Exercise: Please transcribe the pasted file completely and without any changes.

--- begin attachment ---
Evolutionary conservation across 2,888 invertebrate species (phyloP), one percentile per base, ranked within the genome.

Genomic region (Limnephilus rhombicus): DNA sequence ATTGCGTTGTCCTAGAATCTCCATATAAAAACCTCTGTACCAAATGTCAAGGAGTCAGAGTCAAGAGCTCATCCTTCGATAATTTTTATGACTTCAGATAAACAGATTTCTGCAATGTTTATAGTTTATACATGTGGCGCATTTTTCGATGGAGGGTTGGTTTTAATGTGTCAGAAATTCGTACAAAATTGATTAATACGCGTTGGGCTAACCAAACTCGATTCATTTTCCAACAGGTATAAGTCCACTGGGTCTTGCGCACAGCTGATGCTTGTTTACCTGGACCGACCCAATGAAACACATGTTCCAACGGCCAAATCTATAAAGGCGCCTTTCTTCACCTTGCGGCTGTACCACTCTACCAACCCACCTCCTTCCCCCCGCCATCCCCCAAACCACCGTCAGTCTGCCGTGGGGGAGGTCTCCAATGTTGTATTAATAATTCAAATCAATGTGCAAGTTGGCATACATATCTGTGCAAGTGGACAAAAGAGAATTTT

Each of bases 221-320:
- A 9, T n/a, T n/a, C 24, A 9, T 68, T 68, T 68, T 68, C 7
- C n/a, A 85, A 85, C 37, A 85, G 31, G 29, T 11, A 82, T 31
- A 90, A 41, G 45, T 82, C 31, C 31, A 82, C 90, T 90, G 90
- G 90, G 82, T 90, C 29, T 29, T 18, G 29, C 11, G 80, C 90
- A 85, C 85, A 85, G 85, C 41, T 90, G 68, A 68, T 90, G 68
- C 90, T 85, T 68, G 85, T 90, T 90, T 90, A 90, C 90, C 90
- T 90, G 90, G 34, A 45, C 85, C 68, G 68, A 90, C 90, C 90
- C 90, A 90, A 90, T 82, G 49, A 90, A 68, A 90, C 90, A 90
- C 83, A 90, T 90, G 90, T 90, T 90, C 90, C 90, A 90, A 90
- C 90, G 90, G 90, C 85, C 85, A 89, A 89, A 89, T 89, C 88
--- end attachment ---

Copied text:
Evolutionary conservation across 2,888 invertebrate species (phyloP), one percentile per base, ranked within the genome.

Genomic region (Limnephilus rhombicus): DNA sequence ATTGCGTTGTCCTAGAATCTCCATATAAAAACCTCTGTACCAAATGTCAAGGAGTCAGAGTCAAGAGCTCATCCTTCGATAATTTTTATGACTTCAGATAAACAGATTTCTGCAATGTTTATAGTTTATACATGTGGCGCATTTTTCGATGGAGGGTTGGTTTTAATGTGTCAGAAATTCGTACAAAATTGATTAATACGCGTTGGGCTAACCAAACTCGATTCATTTTCCAACAGGTATAAGTCCACTGGGTCTTGCGCACAGCTGATGCTTGTTTACCTGGACCGACCCAATGAAACACATGTTCCAACGGCCAAATCTATAAAGGCGCCTTTCTTCACCTTGCGGCTGTACCACTCTACCAACCCACCTCCTTCCCCCCGCCATCCCCCAAACCACCGTCAGTCTGCCGTGGGGGAGGTCTCCAATGTTGTATTAATAATTCAAATCAATGTGCAAGTTGGCATACATATCTGTGCAAGTGGACAAAAGAGAATTTT

Each of bases 221-320:
- A 9, T n/a, T n/a, C 24, A 9, T 68, T 68, T 68, T 68, C 7
- C n/a, A 85, A 85, C 37, A 85, G 31, G 29, T 11, A 82, T 31
- A 90, A 41, G 45, T 82, C 31, C 31, A 82, C 90, T 90, G 90
- G 90, G 82, T 90, C 29, T 29, T 18, G 29, C 11, G 80, C 90
- A 85, C 85, A 85, G 85, C 41, T 90, G 68, A 68, T 90, G 68
- C 90, T 85, T 68, G 85, T 90, T 90, T 90, A 90, C 90, C 90
- T 90, G 90, G 34, A 45, C 85, C 68, G 68, A 90, C 90, C 90
- C 90, A 90, A 90, T 82, G 49, A 90, A 68, A 90, C 90, A 90
- C 83, A 90, T 90, G 90, T 90, T 90, C 90, C 90, A 90, A 90
- C 90, G 90, G 90, C 85, C 85, A 89, A 89, A 89, T 89, C 88